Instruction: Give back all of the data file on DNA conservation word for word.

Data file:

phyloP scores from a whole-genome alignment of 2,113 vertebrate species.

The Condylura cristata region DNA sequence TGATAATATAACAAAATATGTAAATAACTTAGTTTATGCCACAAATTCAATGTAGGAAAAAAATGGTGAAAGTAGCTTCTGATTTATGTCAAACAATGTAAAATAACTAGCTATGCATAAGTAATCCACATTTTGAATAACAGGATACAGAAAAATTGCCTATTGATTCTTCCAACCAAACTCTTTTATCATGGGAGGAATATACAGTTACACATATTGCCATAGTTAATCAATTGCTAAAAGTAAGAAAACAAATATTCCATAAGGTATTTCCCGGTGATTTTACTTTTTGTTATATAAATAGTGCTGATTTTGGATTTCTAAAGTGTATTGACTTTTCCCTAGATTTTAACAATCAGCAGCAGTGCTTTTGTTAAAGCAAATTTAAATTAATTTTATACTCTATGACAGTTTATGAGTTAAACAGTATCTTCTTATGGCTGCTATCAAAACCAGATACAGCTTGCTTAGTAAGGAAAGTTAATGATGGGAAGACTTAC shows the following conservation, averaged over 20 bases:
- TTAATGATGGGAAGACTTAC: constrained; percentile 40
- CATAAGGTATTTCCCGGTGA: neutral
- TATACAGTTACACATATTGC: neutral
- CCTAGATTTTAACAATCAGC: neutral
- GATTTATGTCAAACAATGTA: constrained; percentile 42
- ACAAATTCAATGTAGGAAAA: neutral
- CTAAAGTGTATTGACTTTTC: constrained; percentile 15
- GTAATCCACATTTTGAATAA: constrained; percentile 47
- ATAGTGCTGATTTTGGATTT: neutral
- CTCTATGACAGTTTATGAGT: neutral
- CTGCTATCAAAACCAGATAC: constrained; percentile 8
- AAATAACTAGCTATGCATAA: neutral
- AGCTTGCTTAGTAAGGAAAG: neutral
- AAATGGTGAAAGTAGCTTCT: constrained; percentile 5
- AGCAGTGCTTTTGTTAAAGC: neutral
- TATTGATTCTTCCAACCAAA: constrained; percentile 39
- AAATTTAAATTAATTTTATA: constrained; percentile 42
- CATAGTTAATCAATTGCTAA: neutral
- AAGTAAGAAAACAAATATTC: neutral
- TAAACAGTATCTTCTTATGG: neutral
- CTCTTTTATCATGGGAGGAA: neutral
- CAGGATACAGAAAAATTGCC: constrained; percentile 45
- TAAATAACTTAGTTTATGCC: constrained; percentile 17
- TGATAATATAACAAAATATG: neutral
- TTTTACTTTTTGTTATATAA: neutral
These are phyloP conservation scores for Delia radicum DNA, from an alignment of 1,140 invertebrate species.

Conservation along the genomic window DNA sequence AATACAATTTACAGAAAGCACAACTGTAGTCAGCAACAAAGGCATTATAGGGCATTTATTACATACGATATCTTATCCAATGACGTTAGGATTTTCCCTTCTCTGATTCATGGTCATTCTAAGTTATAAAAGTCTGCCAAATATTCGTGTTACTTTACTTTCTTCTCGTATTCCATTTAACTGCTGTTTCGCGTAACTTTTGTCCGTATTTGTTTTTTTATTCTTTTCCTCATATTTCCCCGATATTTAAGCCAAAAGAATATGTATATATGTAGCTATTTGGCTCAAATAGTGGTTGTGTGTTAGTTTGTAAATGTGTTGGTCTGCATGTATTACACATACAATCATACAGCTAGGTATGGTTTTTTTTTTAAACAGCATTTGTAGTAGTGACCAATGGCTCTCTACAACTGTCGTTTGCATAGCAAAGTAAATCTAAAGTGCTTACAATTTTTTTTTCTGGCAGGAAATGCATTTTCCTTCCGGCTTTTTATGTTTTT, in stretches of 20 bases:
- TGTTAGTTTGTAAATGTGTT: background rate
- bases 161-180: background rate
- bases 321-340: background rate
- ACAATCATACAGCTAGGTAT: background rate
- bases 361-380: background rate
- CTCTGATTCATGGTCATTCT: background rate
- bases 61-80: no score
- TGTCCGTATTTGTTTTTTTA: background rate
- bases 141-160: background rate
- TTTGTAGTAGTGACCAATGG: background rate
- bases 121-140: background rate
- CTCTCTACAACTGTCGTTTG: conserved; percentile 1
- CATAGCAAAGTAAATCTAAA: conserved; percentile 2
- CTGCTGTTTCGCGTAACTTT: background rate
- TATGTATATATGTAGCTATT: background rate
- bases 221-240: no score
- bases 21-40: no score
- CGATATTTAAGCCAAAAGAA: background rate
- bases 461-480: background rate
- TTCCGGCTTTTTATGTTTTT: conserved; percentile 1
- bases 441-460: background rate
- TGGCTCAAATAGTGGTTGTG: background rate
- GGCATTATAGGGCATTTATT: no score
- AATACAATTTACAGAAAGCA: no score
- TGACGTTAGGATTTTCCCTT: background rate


phyloP scores from a whole-genome alignment of 2,113 vertebrate species.

The Condylura cristata region DNA sequence TGATAATATAACAAAATATGTAAATAACTTAGTTTATGCCACAAATTCAATGTAGGAAAAAAATGGTGAAAGTAGCTTCTGATTTATGTCAAACAATGTAAAATAACTAGCTATGCATAAGTAATCCACATTTTGAATAACAGGATACAGAAAAATTGCCTATTGATTCTTCCAACCAAACTCTTTTATCATGGGAGGAATATACAGTTACACATATTGCCATAGTTAATCAATTGCTAAAAGTAAGAAAACAAATATTCCATAAGGTATTTCCCGGTGATTTTACTTTTTGTTATATAAATAGTGCTGATTTTGGATTTCTAAAGTGTATTGACTTTTCCCTAGATTTTAACAATCAGCAGCAGTGCTTTTGTTAAAGCAAATTTAAATTAATTTTATACTCTATGACAGTTTATGAGTTAAACAGTATCTTCTTATGGCTGCTATCAAAACCAGATACAGCTTGCTTAGTAAGGAAAGTTAATGATGGGAAGACTTAC shows the following conservation, averaged over 20 bases:
- TTAATGATGGGAAGACTTAC: constrained; percentile 40
- CATAAGGTATTTCCCGGTGA: neutral
- TATACAGTTACACATATTGC: neutral
- CCTAGATTTTAACAATCAGC: neutral
- GATTTATGTCAAACAATGTA: constrained; percentile 42
- ACAAATTCAATGTAGGAAAA: neutral
- CTAAAGTGTATTGACTTTTC: constrained; percentile 15
- GTAATCCACATTTTGAATAA: constrained; percentile 47
- ATAGTGCTGATTTTGGATTT: neutral
- CTCTATGACAGTTTATGAGT: neutral
- CTGCTATCAAAACCAGATAC: constrained; percentile 8
- AAATAACTAGCTATGCATAA: neutral
- AGCTTGCTTAGTAAGGAAAG: neutral
- AAATGGTGAAAGTAGCTTCT: constrained; percentile 5
- AGCAGTGCTTTTGTTAAAGC: neutral
- TATTGATTCTTCCAACCAAA: constrained; percentile 39
- AAATTTAAATTAATTTTATA: constrained; percentile 42
- CATAGTTAATCAATTGCTAA: neutral
- AAGTAAGAAAACAAATATTC: neutral
- TAAACAGTATCTTCTTATGG: neutral
- CTCTTTTATCATGGGAGGAA: neutral
- CAGGATACAGAAAAATTGCC: constrained; percentile 45
- TAAATAACTTAGTTTATGCC: constrained; percentile 17
- TGATAATATAACAAAATATG: neutral
- TTTTACTTTTTGTTATATAA: neutral
These are phyloP conservation scores for Delia radicum DNA, from an alignment of 1,140 invertebrate species.

Conservation along the genomic window DNA sequence AATACAATTTACAGAAAGCACAACTGTAGTCAGCAACAAAGGCATTATAGGGCATTTATTACATACGATATCTTATCCAATGACGTTAGGATTTTCCCTTCTCTGATTCATGGTCATTCTAAGTTATAAAAGTCTGCCAAATATTCGTGTTACTTTACTTTCTTCTCGTATTCCATTTAACTGCTGTTTCGCGTAACTTTTGTCCGTATTTGTTTTTTTATTCTTTTCCTCATATTTCCCCGATATTTAAGCCAAAAGAATATGTATATATGTAGCTATTTGGCTCAAATAGTGGTTGTGTGTTAGTTTGTAAATGTGTTGGTCTGCATGTATTACACATACAATCATACAGCTAGGTATGGTTTTTTTTTTAAACAGCATTTGTAGTAGTGACCAATGGCTCTCTACAACTGTCGTTTGCATAGCAAAGTAAATCTAAAGTGCTTACAATTTTTTTTTCTGGCAGGAAATGCATTTTCCTTCCGGCTTTTTATGTTTTT, in stretches of 20 bases:
- TGTTAGTTTGTAAATGTGTT: background rate
- bases 161-180: background rate
- bases 321-340: background rate
- ACAATCATACAGCTAGGTAT: background rate
- bases 361-380: background rate
- CTCTGATTCATGGTCATTCT: background rate
- bases 61-80: no score
- TGTCCGTATTTGTTTTTTTA: background rate
- bases 141-160: background rate
- TTTGTAGTAGTGACCAATGG: background rate
- bases 121-140: background rate
- CTCTCTACAACTGTCGTTTG: conserved; percentile 1
- CATAGCAAAGTAAATCTAAA: conserved; percentile 2
- CTGCTGTTTCGCGTAACTTT: background rate
- TATGTATATATGTAGCTATT: background rate
- bases 221-240: no score
- bases 21-40: no score
- CGATATTTAAGCCAAAAGAA: background rate
- bases 461-480: background rate
- TTCCGGCTTTTTATGTTTTT: conserved; percentile 1
- bases 441-460: background rate
- TGGCTCAAATAGTGGTTGTG: background rate
- GGCATTATAGGGCATTTATT: no score
- AATACAATTTACAGAAAGCA: no score
- TGACGTTAGGATTTTCCCTT: background rate